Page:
|Charles de la Boische, Marquis de Beauharnois|
|Born||12 October 1671|
|Died|| 12 July 1749 77) (aged|
|Occupation||Career in the Marines, Governor General of New France|
Charles de la Boische, Marquis de Beauharnois (c.12 October 1671 – 12 July 1749) was a French Naval officer who served as Governor of New France from 1726 to 1746.
Circa – frequently abbreviated c., ca., or ca, and less frequently circ. or cca. – signifies "approximately" in several European languages and as a loanword in English, usually in reference to a date. Circa is widely used in historical writing when the dates of events are not accurately known.
The Governor of New France was the viceroy of the King of France in North America. A French noble, he was appointed to govern the colonies of New France, which included Canada, Acadia and Louisiana. The residence of the Governor was at the Chateau St-Louis in the capital of Quebec City. Acadia, Louisiana, and the towns of Trois-Rivières and Montreal had their own particular governors.
Charles had two brothers who also impacted the history of New France. Claude de Beauharnois was a French Naval officer who spent time commanding ships that maintained supply lines to the colony and François de Beauharnois was intendant of New France for a time.
New France was the area colonized by France in North America during a period beginning with the exploration of the Gulf of Saint Lawrence by Jacques Cartier in 1534 and ending with the cession of New France to Great Britain and Spain in 1763 under the Treaty of Paris (1763).
Claude de Beauharnois de Beaumont et de Villechauve was a French naval officer from a prominent French family with significant connections to the history of New France. A brother, François de Beauharnois was intendant of New France from 1702 to 1705. Another brother, Charles de Beauharnois served as Governor of New France from 1726 to 1746.
François de Beauharnois de la Chaussaye, Baron de Beauville was a French naval and colonial administrator in France itself and in New France, and a member of the House of Beauharnais.
The governor worked well with frontier traders, explorers, and missionaries. His term saw a great expansion in the number of western forts with the leadership of people like La Vérendrye, and the linkage of Canadian and Louisiana colonies. Exploration was pushed west to the Rocky Mountains by La Vérendrye and his sons.
Pierre Gaultier de Varennes, sieur de La Vérendrye was a French Canadian military officer, fur trader and explorer. In the 1730s, he and his four sons explored the area west of Lake Superior and established trading posts there. They were part of a process that added Western Canada to the original New France territory that was centered along the Saint Lawrence basin.
Louisiana is a state in the Deep South region of the South Central United States. It is the 31st most extensive and the 25th most populous of the 50 United States. Louisiana is bordered by the state of Texas to the west, Arkansas to the north, Mississippi to the east, and the Gulf of Mexico to the south. A large part of its eastern boundary is demarcated by the Mississippi River. Louisiana is the only U.S. state with political subdivisions termed parishes, which are equivalent to counties. The state's capital is Baton Rouge, and its largest city is New Orleans.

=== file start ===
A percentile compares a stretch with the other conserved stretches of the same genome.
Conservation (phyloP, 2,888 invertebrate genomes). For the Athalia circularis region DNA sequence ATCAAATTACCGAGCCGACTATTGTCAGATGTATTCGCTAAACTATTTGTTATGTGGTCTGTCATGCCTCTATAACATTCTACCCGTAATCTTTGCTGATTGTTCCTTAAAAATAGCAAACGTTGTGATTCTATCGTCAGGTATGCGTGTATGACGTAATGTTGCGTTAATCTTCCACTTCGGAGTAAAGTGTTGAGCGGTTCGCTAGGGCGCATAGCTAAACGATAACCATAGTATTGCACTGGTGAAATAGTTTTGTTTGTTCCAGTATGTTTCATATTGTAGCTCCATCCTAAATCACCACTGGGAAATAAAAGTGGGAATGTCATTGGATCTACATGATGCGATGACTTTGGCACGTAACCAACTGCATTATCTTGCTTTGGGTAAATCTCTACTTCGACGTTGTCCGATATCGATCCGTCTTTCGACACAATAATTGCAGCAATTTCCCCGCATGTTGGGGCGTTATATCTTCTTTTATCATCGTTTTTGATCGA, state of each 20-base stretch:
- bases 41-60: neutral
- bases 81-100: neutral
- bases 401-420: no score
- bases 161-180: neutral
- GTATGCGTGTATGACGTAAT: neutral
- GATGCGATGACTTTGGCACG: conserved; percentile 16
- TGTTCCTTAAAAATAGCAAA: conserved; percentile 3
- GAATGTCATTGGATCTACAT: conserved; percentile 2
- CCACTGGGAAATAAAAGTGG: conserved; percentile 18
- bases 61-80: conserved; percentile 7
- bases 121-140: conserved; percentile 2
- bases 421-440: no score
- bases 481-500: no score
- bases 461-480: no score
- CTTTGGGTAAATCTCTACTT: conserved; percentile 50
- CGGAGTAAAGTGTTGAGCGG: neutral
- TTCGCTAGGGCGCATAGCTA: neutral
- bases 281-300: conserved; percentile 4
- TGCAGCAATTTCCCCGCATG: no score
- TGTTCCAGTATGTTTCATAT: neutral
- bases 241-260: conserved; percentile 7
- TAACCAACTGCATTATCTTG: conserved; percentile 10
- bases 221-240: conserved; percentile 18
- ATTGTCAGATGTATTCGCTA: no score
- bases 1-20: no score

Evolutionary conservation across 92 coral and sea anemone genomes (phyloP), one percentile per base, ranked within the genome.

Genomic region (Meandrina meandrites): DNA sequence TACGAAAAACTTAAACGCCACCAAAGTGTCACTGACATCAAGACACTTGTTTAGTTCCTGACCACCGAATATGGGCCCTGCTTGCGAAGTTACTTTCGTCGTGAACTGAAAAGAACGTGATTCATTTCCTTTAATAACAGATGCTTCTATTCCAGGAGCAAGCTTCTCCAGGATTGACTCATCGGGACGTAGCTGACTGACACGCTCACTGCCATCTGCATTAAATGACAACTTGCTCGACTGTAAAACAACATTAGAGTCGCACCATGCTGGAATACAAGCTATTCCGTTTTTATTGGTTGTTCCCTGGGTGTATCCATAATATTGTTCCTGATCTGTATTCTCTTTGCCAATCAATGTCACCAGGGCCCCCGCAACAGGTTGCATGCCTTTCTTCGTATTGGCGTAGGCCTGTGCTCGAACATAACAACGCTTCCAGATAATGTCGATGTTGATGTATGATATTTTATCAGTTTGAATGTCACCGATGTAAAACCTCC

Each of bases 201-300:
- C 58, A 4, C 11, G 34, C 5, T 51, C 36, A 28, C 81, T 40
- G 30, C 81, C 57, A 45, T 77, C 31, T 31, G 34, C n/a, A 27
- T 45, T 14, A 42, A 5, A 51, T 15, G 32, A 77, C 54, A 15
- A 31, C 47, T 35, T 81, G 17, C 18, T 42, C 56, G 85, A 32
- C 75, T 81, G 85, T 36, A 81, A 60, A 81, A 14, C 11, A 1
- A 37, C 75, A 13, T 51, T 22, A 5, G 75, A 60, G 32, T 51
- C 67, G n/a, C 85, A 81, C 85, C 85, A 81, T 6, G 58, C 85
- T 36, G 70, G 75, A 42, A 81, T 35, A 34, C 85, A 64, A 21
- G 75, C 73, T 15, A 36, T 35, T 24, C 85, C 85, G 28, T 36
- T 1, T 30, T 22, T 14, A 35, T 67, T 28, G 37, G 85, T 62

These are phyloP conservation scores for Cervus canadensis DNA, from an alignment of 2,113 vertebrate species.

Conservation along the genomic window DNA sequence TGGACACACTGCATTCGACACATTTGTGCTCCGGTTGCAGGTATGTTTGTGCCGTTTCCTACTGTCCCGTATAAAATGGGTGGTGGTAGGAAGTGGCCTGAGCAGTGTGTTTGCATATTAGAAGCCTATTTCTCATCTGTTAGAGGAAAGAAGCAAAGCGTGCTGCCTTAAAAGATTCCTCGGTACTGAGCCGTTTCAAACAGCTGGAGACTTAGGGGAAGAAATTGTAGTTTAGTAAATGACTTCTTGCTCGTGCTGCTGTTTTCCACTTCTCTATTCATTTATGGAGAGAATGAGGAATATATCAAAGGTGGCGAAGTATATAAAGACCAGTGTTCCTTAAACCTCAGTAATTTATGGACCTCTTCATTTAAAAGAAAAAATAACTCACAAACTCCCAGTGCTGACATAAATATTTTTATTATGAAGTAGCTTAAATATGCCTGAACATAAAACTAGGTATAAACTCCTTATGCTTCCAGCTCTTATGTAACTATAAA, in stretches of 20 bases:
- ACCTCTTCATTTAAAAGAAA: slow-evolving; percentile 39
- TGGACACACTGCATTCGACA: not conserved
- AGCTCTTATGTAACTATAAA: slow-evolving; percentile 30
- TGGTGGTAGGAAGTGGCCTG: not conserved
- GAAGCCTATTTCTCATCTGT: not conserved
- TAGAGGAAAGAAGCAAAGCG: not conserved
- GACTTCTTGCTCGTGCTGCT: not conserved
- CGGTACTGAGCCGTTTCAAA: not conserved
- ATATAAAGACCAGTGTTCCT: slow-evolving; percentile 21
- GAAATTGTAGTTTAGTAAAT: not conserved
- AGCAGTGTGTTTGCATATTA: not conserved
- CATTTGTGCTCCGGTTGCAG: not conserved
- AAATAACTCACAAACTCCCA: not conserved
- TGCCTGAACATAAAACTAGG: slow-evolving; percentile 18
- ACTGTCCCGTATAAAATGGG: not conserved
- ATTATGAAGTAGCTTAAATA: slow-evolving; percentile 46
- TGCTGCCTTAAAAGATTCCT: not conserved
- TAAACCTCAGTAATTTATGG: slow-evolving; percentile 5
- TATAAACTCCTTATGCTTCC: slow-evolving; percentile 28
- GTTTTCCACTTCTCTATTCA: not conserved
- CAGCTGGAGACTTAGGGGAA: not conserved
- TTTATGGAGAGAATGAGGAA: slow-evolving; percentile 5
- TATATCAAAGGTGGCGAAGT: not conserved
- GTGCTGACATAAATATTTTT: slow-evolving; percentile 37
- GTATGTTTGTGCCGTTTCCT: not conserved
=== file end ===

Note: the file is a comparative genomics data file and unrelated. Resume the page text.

Despite a generally peaceful and prosperous administration, he was blamed for the fall of Fortress Louisbourg in 1745, and was recalled in 1746, returning to France to following year.
Many places carry his name including the town of Beauharnois, Quebec and Fort Beauharnois, Minnesota.
Beauharnois is a city located in the Beauharnois-Salaberry Regional County Municipality of southwestern Quebec, Canada, and is part of the Greater Montreal Area. The city's population as of the Canada 2011 Census was 12,011. It is home to the Beauharnois Hydroelectric Power Station, one of the largest hydroelectric generating stations in the world, as well as the Beauharnois Lock of the Saint Lawrence Seaway.
Fort Beauharnois was a French fort built on the shores of Lake Pepin, a wide part of the upper Mississippi River, in 1727. The location chosen was on lowlands and the fort was rebuilt in 1730 on higher ground. It was the site of the first Roman Catholic chapel in Minnesota, which was dedicated to St. Michael the Archangel. The fort was named after the Governor of New France at the time, Charles de Beauharnois.
Minnesota is a state in the Upper Midwest and northern regions of the United States. Minnesota was admitted as the 32nd U.S. state on May 11, 1858, created from the eastern half of the Minnesota Territory. The state has a large number of lakes, and is known by the slogan the "Land of 10,000 Lakes". Its official motto is L'Étoile du Nord.
The Dictionary of Canadian Biography is a dictionary of biographical entries for individuals who have contributed to the history of Canada. The DCB, which was initiated in 1959, is a collaboration between the University of Toronto and Laval University. Fifteen volumes have so far been published with more than 8,400 biographies of individuals who died or whose last known activity fell between the years 1000 and 1930. The entire print edition is online, along with some additional biographies to the year 2000.
Philippe de Rigaud Vaudreuil
| Governor General of New France |
1726 – 1746
| Succeeded by|
Comte de La Galissonnière
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Events from the year 1725 in Canada.
Events from the year 1726 in Canada.
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Events from the year 1749 in France